Outer space used to be an unimaginable frontier. Nowadays, space has become practically Earth’s backyard, and a setting for somewhat quotidian dramas (most recently, the cosmos was the backdrop for a bitter divorce drama). In Strategic Studies Quarterly, scholars Todd Harrison and Nahmyo Thomas noted that space today has been described by strategic players as “the three Cs: congested, competitive, and contested.”
Hardly the boundless and open final frontier we once imagined.
Harrison and Thomas point out other crucial changes in today’s landscape: here on earth, there are more players in the game. Private commercial entities are actively interested in space exploration—and they have the funding to do it. More and more countries have active space programs. Meanwhile, the United States has less funding dedicated to space exploration than before. We’re a long way from Apollo 11.
In this crowded space age, where does NASA fit in? Harrison and Thomas come up with three main answers:
1. Missions with a risk-reward imbalance that might deter other entities
While companies that have entered the space exploration sphere may be marketable and profitable, they tend to be driven by commercial interests. NASA is unique in having the luxury of exploring for exploration’s sake—something valuable, when there is still so much to discover.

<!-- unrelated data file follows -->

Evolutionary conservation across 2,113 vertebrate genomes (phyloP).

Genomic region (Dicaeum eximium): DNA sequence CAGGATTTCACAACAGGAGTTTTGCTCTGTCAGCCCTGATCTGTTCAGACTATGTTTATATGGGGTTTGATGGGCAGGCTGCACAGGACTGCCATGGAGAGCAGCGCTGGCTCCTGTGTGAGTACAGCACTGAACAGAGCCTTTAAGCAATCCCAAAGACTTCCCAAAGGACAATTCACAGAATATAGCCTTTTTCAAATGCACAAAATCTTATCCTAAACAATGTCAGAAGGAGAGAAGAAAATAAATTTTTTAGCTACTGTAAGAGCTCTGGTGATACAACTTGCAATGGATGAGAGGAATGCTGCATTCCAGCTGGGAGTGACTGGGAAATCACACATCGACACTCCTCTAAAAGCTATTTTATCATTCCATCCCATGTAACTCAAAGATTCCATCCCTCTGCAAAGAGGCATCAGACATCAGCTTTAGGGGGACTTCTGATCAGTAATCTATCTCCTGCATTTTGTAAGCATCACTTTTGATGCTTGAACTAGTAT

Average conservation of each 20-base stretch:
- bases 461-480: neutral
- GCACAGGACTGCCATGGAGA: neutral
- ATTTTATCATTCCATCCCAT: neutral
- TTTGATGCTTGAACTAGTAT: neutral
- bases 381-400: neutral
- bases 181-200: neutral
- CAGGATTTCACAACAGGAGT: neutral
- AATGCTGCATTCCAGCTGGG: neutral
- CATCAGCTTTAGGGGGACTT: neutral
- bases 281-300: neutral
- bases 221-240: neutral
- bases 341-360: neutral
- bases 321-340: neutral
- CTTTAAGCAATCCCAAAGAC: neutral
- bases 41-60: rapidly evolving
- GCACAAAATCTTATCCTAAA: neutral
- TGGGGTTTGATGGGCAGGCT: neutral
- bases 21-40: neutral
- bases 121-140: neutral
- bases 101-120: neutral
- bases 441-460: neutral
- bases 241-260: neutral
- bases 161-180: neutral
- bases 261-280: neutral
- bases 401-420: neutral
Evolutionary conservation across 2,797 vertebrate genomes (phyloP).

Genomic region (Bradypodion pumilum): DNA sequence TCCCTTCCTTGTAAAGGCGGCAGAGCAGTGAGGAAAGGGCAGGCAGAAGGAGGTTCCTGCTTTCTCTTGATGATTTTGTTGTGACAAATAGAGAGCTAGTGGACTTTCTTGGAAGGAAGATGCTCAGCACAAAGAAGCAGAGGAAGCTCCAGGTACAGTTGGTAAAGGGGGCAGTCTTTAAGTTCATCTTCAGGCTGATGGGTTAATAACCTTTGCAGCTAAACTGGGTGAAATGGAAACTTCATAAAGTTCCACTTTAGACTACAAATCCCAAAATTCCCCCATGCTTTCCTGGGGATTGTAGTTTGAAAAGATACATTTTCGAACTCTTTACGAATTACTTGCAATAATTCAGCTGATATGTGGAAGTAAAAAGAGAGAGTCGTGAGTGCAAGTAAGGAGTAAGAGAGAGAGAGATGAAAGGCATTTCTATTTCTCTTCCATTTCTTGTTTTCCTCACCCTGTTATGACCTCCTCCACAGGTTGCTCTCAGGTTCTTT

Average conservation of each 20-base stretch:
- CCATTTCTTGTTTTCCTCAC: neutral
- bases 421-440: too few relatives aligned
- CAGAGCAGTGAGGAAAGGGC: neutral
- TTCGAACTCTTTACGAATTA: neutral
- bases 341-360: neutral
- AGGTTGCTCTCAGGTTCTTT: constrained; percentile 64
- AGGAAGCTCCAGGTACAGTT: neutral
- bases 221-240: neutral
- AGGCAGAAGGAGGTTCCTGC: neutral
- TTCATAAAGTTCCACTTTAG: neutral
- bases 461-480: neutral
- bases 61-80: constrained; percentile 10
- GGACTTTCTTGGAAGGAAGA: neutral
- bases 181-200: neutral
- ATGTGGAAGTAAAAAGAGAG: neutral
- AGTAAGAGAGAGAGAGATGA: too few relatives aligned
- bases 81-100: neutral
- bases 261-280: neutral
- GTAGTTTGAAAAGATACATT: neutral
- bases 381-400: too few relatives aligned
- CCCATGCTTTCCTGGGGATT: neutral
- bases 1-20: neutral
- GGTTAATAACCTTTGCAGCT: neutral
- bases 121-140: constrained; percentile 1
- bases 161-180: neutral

2. Missions with risk to human life
Though missions to space have become common enough to make the area around Earth “crowded,” missions beyond a certain point still carry considerable risk—too much for institutions other than NASA.
The authors point out that while commercial ventures may be well-positioned now for lower-level space exploration, “the technological advancements that made this possible are the result of billions of dollars invested in research and development and real-world experience by NASA over the course of nearly six decades.”
3. Large capital public goods projects
Economically and politically, projects in space are often expensive undertakings and require massive public infrastructure investments; something very few organizations are in a position to be a part of. The authors use the International Space Station as a case in point:
The ISS, for example, is effectively a massive infrastructure project in space that provides a public good for humanity: a zero-gravity laboratory that serves as a platform for many other missions and scientific experiments. It does not make economic sense for a private company to fund projects like the ISS, with its price tag of over $100 billion…Even if a company were so inclined, it is unlikely that it could raise the capital required for such a project or ensure a healthy return on investment. Some space missions, like the ISS, are so large that they can only be undertaken by NASA.
As far as we’ve come, the capability for pure space exploration may remain out of the reach of private companies. Despite its ever-fluctuating federal funding, NASA has years of irreplaceable experience, which will allow it to continue taking on the numerous challenges that remain “NASA-hard.”